Denmark–Somalia relations

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Denmark–Somalia relations
Map indicating locations of Denmark and Somalia

Denmark

Somalia

Denmark–Somalia relations are bilateral relations between Denmark and Somalia.

History[edit]

Diplomatic relations between Denmark and Somalia were established on 9 July 1960, shortly after the Somali Republic's independence.[1]

During the Siad Barre administration, Somalia and Denmark strengthened cooperation. The Danish International Development Agency agreed to provide a $1.4 million loan toward the development of Somalia's northern fisheries industry.[2] Additionally, the Somalian and Danish foreign ministries signed a loan agreement in 1981, wherein 45 million DKK ($8,284,410.00 USD) was issued to Somalia to finance imports of Danish capital goods, as well as local cost expenditures and purchases of Danish capital equipment and services.[3]

In September 1992, Danish Foreign Minister Uffe Ellemann Jensen and other senior officials visited southern Somalia, one of the first foreign delegations to do so since the start of the civil war the year before.[4] Although the Danish embassy in Mogadishu closed down operations, the Danish authorities in the ensuing years maintained relations with Somalia's newly established Transitional National Government and its successor the Transitional Federal Government.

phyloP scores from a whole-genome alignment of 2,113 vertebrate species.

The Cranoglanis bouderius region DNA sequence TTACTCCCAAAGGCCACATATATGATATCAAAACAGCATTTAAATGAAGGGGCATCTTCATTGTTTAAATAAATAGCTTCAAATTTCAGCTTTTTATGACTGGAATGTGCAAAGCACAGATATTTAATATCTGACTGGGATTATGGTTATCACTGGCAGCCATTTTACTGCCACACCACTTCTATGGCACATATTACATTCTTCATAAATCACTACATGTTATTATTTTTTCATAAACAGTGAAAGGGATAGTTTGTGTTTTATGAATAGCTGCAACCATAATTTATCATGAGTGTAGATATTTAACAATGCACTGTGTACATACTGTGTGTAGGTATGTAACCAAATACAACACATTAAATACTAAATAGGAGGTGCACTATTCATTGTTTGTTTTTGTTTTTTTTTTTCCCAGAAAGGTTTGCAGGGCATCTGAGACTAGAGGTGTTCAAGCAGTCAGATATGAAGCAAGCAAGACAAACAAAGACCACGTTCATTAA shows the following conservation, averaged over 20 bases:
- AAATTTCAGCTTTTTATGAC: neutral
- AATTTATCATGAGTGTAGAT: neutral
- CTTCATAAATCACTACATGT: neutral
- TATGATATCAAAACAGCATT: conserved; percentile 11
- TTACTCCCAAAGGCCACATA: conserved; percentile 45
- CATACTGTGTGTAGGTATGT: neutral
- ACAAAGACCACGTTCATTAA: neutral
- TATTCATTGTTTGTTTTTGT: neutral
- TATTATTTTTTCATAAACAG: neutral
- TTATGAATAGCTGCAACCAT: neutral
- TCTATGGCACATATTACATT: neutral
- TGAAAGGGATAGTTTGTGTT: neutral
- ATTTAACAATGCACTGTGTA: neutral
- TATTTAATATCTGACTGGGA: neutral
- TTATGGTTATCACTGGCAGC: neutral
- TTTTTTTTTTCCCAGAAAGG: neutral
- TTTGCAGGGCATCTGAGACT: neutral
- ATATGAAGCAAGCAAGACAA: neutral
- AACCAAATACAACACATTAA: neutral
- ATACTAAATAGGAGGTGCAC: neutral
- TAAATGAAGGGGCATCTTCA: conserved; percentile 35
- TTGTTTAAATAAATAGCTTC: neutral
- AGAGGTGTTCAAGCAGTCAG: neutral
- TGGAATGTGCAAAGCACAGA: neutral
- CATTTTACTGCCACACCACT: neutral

The subsequent establishment of the Federal Government of Somalia in August 2012 was welcomed by the Danish authorities, who re-affirmed Denmark's continued support for Somalia's government, its territorial integrity and sovereignty.[5] In December 2013, the Danish government appointed Geert Aagaard Andersen as the new Danish Ambassador to Somalia, the first in twenty years. Andersen presented his credentials to Somalian President Hassan Sheikh Mohamud at a ceremony in Mogadishu.[6]

Development cooperation[edit]

Developmental engagement between Denmark and Somalia dates back to 1980. Over the following 17 years, Denmark contributed 532 million DKK to Somalia, 63% of which constituted development funds and 37% humanitarian aid. This was a tiny fraction of the total development funding that Somalia received during the period as a Western ally.[7] From 1984 to 1986, Somalia received $5.5 million USD in development funds from Denmark, representing 0.8% of foreign assistance.[8]

The Danish development projects in Somalia were later aborted after the start of the civil war in 1991.[7] In 1992, the Danish authorities assisted Somalia with $7.5 million, but asserted that they were not in a position to specify the exact amount of funds that would be allotted for the following year until the security situation improved.[9] Denmark and Germany later sent $4.5 million to Somalia in 2000, earmarked for demining.[10] From 2003 to 2006, the Danish authorities also contributed 15 million DKK toward a water project in Somalia's northwestern Somaliland region, with a water supply in Erigavo.[11]